Illinois: 471,157 COVID-19 vaccine doses given so far; 5,343 new cases, 130 more deaths

Illinois: 471,157 COVID-19 vaccine doses given so far; 5,343 new cases, 130 more deaths
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CHICAGO (WBBM NEWSRADIO) — Three men in their 20s are among the 130 people who reportedly died on Saturday from COVID-19 in Illinois as state health officials report that 471,157 doses of COVID-19 vaccine have been administered so far.

The men are from Cook, DuPage and Lake counties. The Illinois Department of Public Health didn’t provide any other details about the men such as exact age or the city they lived.

In addition to the 130 deaths, the IDPH also reported 5,343 new confirmed and probable cases of COVID-19.

Since the pandemic’s start, the IDPH reported a total of 1,064,667 cases, including 18,179 deaths.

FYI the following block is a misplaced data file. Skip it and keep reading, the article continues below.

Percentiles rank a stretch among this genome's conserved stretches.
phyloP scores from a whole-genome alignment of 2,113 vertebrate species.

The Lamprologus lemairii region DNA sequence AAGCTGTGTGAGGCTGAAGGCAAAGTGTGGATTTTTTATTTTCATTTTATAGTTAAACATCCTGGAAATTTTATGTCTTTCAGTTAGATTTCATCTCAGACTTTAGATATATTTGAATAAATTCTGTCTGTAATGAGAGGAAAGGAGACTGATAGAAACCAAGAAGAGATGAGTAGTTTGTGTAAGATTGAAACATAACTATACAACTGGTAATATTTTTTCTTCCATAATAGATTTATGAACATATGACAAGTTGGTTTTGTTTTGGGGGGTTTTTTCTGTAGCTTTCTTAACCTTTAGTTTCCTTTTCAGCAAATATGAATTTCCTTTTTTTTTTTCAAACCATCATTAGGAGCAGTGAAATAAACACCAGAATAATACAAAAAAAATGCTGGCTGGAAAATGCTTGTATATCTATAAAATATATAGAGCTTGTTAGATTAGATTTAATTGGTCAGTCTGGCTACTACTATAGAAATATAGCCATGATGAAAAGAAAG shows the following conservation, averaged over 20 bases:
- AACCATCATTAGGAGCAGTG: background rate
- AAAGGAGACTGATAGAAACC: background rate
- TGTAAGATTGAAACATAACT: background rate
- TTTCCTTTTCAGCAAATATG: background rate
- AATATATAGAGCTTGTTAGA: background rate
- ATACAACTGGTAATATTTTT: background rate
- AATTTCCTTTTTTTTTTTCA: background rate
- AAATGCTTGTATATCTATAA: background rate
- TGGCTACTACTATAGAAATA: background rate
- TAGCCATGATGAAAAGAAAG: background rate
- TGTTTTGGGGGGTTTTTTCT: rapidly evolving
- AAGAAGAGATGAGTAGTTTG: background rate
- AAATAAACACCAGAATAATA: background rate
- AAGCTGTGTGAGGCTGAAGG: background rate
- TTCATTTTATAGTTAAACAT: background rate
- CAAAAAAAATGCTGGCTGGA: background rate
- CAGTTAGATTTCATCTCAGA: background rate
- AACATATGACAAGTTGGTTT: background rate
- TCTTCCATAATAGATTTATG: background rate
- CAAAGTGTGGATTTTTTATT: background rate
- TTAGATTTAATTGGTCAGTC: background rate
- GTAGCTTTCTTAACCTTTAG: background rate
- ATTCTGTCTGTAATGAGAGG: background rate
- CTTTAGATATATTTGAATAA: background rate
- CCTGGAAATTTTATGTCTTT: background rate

Over the past 24 hours, 102,372 tests were performed for a total 14,667,148. As of Friday night, 3,406 people were reported to be in the hospital with COVID-19. Of those, 711 patients were in the intensive care unit and 379 patients with COVID-19 were on ventilators.

The preliminary seven-day statewide positivity for cases as a percent of total test from Jan. 9 through Jan. 15 is 6.3%. The preliminary seven-day statewide test positivity from Jan. 9 through Jan. 15 is 7.5%.

On Friday, city and state health officials announced that the United Kingdom variant of coronavirus has been found in Chicago.

The new, more contagious strain was first identified in the United States about two weeks ago in Colorado and has since been identified in several other states.

According to public health officials, the case was identified by the Northwestern University Feinberg School of Medicine through "sequencing analysis of a specimen from bio-banked samples of COVID-19 positive tests."

Evidence suggests that this variant can spread more easily than most currently-circulating strains of COVID-19, but there is no evidence that the new strain affects the sensitivity of diagnostic tests or that it causes more severe illness or increased risk of death. In addition, data suggest current vaccines will be effective and safe in providing protection against the variant.